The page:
Pasolini liked young men who did not have a polished exterior; and his first choice for the young man in "Teorema" was Lee Van Cleef.


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"I was born the day she kissed me.  I died the day she left me.  I lived a few weeks while she loved me." - Humphrey Bogart in "In A Lonely Place".


#7 jaragon

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Posted 24 April 2017 - 08:42 PM

Also the moon never rose as high as it did when Charlton Heston looked at himself naked. Funny thing about Planet of the Apes. (Yes I know he didn't direct that one.) He never discussed the skinny dipping scene with his bro-buddies (much like Mel Gibson pretending it never happened in Gallipoli), but he bragged in two interviews I recall about his "tribunal" with the orangutans and the one female crew member commenting "not bad" about his behind. Gotta keep the story "straight", you know...

LOL  yeah because none of the male crew members were checking out Heston's butt


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#8 Jlewis

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Posted 24 April 2017 - 05:47 PM

Also the moon never rose as high as it did when Charlton Heston looked at himself naked. Funny thing about Planet of the Apes. (Yes I know he didn't direct that one.) He never discussed the skinny dipping scene with his bro-buddies (much like Mel Gibson pretending it never happened in Gallipoli), but he bragged in two interviews I recall about his "tribunal" with the orangutans and the one female crew member commenting "not bad" about his behind. Gotta keep the story "straight", you know...


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#9 jaragon

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Posted 24 April 2017 - 05:12 PM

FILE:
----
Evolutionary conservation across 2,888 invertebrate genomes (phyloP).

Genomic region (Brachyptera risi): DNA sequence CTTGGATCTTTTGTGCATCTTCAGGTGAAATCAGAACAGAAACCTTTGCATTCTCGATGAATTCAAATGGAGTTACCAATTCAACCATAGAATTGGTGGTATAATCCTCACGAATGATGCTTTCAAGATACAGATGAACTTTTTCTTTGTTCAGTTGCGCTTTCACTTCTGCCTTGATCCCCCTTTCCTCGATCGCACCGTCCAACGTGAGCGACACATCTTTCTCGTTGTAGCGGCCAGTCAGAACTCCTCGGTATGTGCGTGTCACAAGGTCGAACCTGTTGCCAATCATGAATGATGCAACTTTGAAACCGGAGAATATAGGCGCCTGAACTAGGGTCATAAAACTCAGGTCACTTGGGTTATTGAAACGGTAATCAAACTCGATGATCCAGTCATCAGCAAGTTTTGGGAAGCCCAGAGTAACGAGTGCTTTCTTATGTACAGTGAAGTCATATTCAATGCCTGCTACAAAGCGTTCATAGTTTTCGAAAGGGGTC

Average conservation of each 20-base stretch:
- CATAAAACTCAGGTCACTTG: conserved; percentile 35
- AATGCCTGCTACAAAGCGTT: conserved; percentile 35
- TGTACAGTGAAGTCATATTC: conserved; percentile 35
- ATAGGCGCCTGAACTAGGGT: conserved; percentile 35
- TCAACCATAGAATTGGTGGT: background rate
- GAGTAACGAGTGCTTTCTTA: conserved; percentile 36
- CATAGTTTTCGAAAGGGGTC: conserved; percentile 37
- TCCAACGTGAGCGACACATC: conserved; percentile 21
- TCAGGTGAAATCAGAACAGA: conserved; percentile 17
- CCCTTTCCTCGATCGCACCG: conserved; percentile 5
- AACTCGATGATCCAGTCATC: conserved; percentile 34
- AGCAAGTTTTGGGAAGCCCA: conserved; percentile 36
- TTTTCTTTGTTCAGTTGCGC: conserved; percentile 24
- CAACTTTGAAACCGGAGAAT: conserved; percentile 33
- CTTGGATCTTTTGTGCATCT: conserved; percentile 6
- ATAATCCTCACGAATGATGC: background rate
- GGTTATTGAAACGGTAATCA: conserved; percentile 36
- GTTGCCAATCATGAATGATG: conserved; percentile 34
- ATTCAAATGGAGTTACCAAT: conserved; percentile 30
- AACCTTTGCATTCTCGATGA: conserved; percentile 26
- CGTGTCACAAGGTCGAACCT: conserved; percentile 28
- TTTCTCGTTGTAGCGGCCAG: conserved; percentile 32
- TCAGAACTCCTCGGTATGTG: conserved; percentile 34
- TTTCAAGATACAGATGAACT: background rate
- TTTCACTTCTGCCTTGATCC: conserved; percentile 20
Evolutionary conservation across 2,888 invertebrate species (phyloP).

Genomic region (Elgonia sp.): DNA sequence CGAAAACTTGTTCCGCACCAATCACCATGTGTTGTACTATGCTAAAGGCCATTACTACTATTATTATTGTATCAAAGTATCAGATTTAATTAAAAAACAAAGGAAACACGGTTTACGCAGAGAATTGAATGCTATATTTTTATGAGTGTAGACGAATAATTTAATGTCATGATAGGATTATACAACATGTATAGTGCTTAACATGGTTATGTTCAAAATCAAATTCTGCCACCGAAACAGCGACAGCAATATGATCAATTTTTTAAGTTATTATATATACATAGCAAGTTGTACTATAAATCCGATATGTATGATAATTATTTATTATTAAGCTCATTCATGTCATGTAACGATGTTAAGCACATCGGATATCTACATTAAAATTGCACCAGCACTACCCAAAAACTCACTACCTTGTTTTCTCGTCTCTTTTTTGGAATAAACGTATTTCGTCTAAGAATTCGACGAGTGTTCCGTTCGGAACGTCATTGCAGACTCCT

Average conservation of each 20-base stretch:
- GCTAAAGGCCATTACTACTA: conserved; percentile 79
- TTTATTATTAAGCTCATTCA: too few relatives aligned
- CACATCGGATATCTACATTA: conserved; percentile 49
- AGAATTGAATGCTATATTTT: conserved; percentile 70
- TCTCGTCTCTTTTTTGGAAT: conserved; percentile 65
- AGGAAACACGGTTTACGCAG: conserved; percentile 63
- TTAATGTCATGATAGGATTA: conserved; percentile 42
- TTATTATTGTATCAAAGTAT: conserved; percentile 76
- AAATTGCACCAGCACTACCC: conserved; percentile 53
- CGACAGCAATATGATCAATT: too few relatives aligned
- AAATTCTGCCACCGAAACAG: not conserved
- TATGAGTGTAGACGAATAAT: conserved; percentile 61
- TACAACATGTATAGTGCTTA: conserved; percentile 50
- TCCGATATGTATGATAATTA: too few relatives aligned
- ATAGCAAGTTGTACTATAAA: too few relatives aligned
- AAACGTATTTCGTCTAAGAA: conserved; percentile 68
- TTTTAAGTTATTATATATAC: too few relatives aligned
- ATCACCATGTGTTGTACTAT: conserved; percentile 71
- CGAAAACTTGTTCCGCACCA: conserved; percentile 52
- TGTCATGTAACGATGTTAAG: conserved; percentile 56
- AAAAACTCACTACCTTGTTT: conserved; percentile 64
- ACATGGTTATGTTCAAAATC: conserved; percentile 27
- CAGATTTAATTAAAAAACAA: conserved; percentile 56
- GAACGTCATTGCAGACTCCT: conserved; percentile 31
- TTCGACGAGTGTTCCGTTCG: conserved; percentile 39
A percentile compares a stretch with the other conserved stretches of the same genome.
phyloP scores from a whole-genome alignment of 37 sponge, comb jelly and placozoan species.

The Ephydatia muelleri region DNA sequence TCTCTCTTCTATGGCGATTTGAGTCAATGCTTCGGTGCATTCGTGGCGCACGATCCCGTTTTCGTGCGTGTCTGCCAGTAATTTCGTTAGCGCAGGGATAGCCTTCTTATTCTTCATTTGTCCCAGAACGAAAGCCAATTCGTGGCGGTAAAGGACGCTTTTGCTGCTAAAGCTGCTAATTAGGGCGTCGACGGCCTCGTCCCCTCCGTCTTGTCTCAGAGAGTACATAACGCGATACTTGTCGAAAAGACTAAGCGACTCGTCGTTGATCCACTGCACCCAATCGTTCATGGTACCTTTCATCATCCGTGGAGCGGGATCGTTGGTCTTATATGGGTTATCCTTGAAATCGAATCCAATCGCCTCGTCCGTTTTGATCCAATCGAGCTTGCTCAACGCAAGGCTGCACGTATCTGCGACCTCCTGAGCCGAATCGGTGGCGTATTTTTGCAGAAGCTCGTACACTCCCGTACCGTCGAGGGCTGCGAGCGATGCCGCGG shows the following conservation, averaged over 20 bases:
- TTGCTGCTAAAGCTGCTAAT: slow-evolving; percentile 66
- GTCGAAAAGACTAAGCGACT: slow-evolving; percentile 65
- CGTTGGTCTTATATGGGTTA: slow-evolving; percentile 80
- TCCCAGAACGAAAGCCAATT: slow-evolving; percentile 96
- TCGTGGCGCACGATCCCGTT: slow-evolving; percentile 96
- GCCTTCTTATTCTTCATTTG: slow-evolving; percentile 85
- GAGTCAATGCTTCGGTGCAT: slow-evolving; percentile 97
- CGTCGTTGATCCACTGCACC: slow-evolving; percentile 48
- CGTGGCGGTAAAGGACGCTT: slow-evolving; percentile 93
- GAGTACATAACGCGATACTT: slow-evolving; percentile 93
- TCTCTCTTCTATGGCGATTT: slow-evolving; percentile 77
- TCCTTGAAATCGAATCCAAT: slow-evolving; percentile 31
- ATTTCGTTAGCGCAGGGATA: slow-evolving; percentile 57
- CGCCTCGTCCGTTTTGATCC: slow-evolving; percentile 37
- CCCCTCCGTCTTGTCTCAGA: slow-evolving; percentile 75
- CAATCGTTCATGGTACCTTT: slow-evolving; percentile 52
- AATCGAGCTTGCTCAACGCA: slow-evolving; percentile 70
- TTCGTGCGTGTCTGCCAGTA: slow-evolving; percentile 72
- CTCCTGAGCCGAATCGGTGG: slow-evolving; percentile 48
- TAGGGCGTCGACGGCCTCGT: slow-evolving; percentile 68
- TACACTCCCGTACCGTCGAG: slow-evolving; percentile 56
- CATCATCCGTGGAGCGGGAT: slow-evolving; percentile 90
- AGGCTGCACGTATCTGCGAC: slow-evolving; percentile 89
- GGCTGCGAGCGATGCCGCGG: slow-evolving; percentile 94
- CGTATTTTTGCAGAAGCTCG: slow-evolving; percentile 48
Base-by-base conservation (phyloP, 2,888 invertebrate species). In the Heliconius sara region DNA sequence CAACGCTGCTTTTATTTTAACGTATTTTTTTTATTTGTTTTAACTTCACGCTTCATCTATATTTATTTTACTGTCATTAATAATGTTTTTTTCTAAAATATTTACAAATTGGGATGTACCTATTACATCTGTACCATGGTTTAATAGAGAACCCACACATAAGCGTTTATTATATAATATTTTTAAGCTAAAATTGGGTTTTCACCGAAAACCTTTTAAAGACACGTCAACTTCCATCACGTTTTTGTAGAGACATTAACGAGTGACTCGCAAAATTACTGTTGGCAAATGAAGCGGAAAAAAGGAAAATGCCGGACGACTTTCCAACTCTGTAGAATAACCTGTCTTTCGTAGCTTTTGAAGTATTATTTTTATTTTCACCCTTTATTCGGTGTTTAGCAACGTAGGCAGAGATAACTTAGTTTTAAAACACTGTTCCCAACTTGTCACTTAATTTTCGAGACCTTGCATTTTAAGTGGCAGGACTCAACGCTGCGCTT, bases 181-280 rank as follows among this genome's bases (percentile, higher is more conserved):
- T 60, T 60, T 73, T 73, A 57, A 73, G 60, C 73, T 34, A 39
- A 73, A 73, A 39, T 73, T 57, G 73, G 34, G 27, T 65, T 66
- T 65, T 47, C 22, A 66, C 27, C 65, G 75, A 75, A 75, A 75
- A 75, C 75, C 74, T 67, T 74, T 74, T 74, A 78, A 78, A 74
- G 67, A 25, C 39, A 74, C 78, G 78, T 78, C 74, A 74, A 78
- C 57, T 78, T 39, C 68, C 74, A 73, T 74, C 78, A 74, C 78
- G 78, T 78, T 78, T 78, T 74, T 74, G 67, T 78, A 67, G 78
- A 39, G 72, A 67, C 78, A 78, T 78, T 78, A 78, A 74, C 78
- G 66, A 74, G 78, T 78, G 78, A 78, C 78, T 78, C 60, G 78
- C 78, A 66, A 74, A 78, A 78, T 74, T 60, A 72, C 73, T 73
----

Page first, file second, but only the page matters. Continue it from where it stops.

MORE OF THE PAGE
... unless the director is in love with his own voluptuous behind, such as Kevin Costner in Dances With Wolves.

LOL- or you have Ben Afleck who is all his self directed films has at least one pointless shirtless scene


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#10 Jlewis

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Posted 24 April 2017 - 04:11 PM

... unless the director is in love with his own voluptuous behind, such as Kevin Costner in Dances With Wolves.


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#11 rayban

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Posted 24 April 2017 - 04:07 PM

I'm not saying there is any doubt the director is gay. But there could be questions about how 'gay' the director wanted the audience to perceive him and his films. 

If a film gives us loving close-ups of a young man's voluptuous derriere - three, in all - then, there is no doubt, I'd say, THAT THE DIRECTOR IS GAY.   

 

Graham%20Faulkner%202.jpg


"I was born the day she kissed me.  I died the day she left me.  I lived a few weeks while she loved me." - Humphrey Bogart in "In A Lonely Place".


#12 Jlewis

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Posted 24 April 2017 - 02:00 PM

He only came out in 1996. Zefferelli was pretty religious and the Vatican was never that accepting of alternative lifestyles. (With acceptions... ahem.) On the other hand, only Republican politicians think religion is anti-sex and anti-gay especially. I do not think he was ashamed of anything that happened with other consenting males, but he did have to contend with the PUBLIC morals of the time.